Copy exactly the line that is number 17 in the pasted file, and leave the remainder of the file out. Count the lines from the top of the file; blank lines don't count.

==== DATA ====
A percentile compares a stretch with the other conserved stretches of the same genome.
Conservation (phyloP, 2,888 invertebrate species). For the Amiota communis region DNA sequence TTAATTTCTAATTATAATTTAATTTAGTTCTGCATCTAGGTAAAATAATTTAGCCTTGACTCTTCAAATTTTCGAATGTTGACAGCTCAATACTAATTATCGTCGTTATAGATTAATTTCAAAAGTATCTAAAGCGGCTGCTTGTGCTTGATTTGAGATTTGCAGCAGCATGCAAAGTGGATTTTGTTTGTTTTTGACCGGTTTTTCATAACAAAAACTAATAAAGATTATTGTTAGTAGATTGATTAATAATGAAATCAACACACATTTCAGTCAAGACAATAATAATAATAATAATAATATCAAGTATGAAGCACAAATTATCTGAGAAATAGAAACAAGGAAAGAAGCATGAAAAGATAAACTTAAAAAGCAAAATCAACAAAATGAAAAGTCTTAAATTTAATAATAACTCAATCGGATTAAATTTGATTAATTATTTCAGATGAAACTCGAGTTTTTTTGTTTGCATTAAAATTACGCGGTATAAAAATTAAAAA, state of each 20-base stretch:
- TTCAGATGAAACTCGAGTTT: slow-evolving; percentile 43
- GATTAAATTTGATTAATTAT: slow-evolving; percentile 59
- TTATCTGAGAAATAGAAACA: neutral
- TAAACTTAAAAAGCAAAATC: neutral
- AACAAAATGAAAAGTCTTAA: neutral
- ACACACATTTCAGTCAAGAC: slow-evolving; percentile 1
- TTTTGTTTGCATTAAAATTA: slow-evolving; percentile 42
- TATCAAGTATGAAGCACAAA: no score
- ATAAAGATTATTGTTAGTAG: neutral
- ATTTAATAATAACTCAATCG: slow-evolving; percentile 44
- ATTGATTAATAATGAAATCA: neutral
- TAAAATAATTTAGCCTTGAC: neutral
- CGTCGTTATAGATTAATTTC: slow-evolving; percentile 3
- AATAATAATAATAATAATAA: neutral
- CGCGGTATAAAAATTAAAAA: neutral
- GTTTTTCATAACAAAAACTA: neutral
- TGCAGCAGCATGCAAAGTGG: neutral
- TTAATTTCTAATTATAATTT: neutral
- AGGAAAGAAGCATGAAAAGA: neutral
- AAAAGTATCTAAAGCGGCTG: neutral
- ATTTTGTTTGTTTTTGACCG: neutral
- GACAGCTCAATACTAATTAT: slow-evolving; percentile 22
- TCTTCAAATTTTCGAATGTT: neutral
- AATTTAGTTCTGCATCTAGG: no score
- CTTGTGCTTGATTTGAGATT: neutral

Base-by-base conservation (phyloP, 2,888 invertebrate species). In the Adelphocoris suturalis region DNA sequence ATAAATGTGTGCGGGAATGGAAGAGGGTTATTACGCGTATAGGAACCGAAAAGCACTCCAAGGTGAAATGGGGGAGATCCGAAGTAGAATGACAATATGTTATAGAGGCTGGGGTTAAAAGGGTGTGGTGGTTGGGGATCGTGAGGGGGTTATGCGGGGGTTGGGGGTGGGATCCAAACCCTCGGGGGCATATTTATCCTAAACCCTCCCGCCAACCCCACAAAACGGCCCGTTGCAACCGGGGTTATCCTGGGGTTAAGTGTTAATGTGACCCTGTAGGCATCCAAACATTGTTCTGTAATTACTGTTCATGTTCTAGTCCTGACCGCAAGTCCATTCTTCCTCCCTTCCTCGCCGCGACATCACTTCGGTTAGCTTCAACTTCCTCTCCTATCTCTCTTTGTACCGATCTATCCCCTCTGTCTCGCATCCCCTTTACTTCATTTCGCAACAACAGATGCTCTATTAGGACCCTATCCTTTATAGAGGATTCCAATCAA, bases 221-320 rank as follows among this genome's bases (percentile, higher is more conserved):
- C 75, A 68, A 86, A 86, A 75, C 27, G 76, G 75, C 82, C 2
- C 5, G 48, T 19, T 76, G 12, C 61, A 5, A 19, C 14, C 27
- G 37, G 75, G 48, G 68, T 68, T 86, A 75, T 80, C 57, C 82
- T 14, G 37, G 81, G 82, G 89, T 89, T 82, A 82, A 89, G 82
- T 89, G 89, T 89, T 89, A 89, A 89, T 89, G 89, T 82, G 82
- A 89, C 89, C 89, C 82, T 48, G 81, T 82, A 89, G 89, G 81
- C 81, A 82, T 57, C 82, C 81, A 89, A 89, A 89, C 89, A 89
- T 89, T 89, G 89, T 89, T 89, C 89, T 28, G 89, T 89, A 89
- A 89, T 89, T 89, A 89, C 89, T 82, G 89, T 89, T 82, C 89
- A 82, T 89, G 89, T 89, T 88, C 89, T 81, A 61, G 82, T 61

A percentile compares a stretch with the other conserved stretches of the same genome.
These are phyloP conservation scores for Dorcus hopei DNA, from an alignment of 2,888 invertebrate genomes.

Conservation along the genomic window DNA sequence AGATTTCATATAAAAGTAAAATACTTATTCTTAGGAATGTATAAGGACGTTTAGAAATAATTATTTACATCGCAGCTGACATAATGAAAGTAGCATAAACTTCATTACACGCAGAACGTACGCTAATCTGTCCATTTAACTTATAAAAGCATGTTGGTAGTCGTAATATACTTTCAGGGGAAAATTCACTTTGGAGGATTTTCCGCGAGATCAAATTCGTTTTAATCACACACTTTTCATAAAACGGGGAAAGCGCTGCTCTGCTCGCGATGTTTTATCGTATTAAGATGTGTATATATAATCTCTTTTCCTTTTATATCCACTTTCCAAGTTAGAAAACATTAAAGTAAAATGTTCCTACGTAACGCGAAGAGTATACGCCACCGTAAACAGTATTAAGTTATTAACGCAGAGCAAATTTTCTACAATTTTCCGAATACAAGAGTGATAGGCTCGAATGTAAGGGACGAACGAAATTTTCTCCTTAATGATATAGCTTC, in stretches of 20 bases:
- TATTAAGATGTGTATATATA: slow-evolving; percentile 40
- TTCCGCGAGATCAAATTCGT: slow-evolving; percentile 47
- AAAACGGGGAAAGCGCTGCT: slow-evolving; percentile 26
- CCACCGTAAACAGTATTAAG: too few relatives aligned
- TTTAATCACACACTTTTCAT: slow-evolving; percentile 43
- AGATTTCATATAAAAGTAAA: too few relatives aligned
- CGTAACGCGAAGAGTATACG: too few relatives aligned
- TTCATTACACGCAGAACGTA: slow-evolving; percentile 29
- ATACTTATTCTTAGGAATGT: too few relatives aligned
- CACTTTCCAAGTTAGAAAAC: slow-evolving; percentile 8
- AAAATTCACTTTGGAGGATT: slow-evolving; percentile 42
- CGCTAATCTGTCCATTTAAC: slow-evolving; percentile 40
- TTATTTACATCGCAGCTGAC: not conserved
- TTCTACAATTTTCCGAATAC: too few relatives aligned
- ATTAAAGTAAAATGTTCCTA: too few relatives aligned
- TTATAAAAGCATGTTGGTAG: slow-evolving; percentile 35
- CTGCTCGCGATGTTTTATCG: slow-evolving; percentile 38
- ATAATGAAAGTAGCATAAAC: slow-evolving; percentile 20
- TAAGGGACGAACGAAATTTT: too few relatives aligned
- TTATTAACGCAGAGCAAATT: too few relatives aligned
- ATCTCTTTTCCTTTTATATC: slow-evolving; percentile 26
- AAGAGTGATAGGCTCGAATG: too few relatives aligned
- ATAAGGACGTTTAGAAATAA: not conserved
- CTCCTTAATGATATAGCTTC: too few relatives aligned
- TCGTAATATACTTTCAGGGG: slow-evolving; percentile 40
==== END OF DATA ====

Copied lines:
- CGCGGTATAAAAATTAAAAA: neutral